Hospitalization: This can be temporary detainment in a psychiatric unit, hospital based detox and even intensive care (ICU). This level of care is anywhere costs anywhere from 750.00 per day to 2,000 per day on average depending on the hospital.  However most health insurance will cover this because its usually acute care and short term.

Detoxification: This can be freestanding, hospital based, or part of a treatment center but the treatment is generally the same.  This level of care if for chemical transition from heavy use of alcohol, benzodiazepines, opioids, Methadone or other drugs that are not comfortable or safe to withdrawal from without medical assistance.  Detox almost always comes before therapeutic treatment if for no other reason than for “medical clearance”. This level of care usually costs 500.00 per day to 1,500.00 per day at a private program.

Residential/Inpatient:  This is typically a campus style program where the clients live (eat and sleep) onsite where their treatment is done 40-50 hours per week.  It consists of individual counseling, group counseling, AA/NA or other support group meetings, specialized therapies, teaching and workshops etc. During this level of care a client does work, volunteer or leave campus for anything other than what is scheduled and is entirely focused on their recovery. This level of care usually costs 15,000-60,000 per month depending on the caliber of program it is.  Its the most expensive level of care because of the overhead to support the campus, the staff, full kitchen, insurances etc.

PHP with Boarding (Florida Model)

PHP stands for Partial Hospitalization and really is just a fancy insurance term that means Day Treatment.  Clients live offsite but attend treatment during the day for a specified number of hours usually 5 days a week.  Insurance usually authorizes more of this than residential so programs got wise and built in off-site living arrangements that are supposed to be supervised including room checks and night staff.  Florida pioneered this model which is why its called Florida Model.  In this level of care clients are taken to the office for treatment via cargo vans and they also shop and cook for themselves during the course of treatment. Typically this model ranges from 7,000 per month to 18,000 per month and is less expensive than campus models because of lower overhead.

PHP without Boarding

Same as the level above but where clients have their own living arrangements and provide their own meals but they come to treatment during the day.  Treatment is usually 25 hours per week and may include some individual sessions. Our experience is that this level of care is rarely offered because there is a low demand for it.  A program may bill insurance for PHP and either comp or bill for room and board to help extend residential days.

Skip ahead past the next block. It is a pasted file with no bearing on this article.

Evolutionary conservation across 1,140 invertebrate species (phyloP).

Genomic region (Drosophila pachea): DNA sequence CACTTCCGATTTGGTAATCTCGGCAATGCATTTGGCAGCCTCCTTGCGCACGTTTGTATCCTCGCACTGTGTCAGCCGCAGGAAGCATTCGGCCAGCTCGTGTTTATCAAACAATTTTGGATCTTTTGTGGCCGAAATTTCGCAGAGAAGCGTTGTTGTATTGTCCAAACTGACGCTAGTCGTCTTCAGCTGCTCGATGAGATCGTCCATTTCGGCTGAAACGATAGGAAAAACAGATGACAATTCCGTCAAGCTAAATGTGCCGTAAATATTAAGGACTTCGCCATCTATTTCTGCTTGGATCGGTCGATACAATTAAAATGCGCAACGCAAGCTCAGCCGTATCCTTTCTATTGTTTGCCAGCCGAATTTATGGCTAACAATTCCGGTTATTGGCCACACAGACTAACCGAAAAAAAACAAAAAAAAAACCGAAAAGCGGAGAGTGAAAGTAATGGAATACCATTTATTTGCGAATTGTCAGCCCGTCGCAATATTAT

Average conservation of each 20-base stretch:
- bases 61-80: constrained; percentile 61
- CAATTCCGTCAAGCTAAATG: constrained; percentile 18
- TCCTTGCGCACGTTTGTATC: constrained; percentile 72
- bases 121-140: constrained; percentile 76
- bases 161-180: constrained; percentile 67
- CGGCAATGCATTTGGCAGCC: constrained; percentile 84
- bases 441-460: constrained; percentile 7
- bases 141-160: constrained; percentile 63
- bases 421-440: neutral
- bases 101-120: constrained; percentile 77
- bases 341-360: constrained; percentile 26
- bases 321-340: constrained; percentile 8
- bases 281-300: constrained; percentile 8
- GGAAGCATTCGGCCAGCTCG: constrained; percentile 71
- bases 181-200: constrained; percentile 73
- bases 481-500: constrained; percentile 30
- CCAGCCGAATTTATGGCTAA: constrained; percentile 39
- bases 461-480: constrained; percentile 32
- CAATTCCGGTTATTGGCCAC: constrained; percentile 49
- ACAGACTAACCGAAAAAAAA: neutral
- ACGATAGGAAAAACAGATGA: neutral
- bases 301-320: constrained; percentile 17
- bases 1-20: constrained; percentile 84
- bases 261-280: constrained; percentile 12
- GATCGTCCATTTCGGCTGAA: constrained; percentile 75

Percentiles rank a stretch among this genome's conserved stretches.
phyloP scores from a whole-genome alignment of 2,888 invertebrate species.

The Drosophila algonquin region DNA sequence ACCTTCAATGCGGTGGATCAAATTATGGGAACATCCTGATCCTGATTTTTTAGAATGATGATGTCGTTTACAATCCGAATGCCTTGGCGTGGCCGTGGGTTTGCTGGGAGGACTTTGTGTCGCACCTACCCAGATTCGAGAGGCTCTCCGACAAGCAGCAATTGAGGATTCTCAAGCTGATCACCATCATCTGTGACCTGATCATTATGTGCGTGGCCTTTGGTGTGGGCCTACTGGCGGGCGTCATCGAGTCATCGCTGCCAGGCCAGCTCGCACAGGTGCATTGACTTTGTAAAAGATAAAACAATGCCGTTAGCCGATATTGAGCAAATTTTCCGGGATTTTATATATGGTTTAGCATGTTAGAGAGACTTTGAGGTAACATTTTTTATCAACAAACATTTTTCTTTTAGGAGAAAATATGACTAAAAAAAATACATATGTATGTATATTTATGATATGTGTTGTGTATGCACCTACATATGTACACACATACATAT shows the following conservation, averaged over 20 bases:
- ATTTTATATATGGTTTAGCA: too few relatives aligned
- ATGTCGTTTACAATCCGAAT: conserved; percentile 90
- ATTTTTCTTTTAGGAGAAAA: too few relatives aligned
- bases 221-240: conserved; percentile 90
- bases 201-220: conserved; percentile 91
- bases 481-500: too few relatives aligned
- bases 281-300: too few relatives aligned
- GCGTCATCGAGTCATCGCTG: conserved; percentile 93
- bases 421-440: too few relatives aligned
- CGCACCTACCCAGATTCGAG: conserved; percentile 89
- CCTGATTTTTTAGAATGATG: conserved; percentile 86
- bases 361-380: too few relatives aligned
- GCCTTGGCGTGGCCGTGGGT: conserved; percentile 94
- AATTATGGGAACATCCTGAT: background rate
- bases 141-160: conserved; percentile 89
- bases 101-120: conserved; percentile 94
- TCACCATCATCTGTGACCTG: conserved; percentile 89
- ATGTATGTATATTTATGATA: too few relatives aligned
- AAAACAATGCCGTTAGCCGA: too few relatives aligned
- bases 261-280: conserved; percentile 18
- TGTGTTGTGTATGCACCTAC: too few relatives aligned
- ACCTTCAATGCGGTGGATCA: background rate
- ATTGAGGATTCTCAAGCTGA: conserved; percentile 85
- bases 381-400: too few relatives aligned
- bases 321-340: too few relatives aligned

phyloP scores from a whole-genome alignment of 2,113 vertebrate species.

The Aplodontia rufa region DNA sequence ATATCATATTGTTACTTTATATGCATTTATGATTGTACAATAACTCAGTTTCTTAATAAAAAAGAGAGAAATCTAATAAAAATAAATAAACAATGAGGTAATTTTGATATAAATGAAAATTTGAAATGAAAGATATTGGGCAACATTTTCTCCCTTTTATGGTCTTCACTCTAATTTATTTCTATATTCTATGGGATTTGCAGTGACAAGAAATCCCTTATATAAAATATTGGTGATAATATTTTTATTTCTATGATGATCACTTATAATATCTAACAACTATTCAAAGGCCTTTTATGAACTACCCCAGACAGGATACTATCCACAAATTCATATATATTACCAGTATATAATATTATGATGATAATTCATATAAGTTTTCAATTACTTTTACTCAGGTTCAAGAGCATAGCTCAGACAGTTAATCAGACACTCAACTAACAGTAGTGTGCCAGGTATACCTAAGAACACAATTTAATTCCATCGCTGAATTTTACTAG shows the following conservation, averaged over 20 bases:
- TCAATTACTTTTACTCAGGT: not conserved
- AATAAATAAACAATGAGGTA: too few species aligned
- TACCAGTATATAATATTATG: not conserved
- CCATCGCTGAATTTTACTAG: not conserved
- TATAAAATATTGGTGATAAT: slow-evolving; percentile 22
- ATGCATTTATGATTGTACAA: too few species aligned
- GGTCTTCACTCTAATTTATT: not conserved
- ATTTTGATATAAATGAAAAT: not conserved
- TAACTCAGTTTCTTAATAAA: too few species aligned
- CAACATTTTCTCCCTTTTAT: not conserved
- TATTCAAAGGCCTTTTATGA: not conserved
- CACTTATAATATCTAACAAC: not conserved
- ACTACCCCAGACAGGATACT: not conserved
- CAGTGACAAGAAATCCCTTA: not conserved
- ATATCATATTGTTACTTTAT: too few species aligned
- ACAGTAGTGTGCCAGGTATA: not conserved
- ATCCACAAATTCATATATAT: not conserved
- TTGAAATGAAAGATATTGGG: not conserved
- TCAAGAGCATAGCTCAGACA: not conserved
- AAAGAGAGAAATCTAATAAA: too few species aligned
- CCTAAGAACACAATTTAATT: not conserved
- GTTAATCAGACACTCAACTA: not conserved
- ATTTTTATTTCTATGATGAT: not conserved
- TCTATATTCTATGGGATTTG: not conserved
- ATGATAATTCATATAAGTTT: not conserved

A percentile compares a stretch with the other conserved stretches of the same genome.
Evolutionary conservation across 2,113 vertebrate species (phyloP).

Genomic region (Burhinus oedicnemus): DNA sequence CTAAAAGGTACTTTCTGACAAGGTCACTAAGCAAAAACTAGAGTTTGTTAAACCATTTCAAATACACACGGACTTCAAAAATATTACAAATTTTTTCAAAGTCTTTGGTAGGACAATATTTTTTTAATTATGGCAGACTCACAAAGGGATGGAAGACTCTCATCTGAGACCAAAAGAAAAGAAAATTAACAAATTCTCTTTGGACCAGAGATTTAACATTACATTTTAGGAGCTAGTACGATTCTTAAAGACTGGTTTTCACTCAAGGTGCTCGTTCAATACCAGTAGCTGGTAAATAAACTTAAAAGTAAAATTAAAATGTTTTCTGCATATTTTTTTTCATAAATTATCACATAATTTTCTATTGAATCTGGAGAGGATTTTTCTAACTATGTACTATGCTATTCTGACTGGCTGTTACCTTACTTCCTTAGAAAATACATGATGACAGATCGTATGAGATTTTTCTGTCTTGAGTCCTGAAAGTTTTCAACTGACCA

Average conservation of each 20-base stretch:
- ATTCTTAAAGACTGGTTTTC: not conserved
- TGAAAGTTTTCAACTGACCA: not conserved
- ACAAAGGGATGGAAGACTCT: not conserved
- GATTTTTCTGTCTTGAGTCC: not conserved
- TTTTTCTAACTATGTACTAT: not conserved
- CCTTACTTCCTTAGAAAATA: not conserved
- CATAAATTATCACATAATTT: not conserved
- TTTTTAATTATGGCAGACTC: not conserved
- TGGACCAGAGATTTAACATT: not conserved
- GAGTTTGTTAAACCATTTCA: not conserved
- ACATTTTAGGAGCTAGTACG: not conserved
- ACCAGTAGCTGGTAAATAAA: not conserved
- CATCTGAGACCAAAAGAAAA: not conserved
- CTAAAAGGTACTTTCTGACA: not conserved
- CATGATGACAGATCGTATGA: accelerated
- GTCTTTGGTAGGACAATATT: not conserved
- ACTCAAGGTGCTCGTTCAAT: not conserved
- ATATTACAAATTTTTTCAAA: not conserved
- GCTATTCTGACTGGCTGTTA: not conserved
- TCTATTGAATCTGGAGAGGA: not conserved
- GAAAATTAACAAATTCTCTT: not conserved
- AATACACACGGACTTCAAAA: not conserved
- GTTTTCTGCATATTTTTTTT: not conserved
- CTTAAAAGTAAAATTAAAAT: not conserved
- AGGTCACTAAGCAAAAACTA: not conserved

IOP or Intensive Outpatient

At this level patients are responsible for their own living whether that is a sober house or halfway house paid for separately or whether they live at home.  Treatment typically consists of group therapy and drug testing 3 days a week or 9-12 hours per week.

Transitional living

This level of care is very effective but also becomes very expensive for long term treatment. Typically it is offered only after a patient has completed detox and 4-6 weeks of residential treatment.  Therapeutic services vary by program but typically they are 3-12 month commitments and they allow clients to work/volunteer but the rest of their time is very structured and monitored.  This level of care is great for the “chronic relapses” who has been through multiple residential programs and who has resources to pay anywhere from 3,000-10,000 per month.

Individual Therapy 

This is perhaps the lowest level of care whereby someone sees a counselor or therapist individually to work on issues and maintain ongoing care.  Generally this is a recovery maintenance recommendation although many start here and are referred on if they need a higher level. Cost range is 50- 250 per visit.

Sober Living/Halfway House

This is hardly considered a level of care since no medical or therapeutic services are provided.  Its simply a community of recovering people where there is a house manager, a set of rules, sometimes drug testing and low weekly or monthly rent. It allows addicts in early recovery a place to stay with stipulations that mainly safeguard their recovery and the community.

 If you have any questions regarding treatment programs or would like a referral please feel free to call us at 833-497-3808.  We’re here to help!


We are not attorneys nor are we affiliated with the state of Florida. If you would like a referral to an attorney or would like to discuss alternative intervention strategies call now.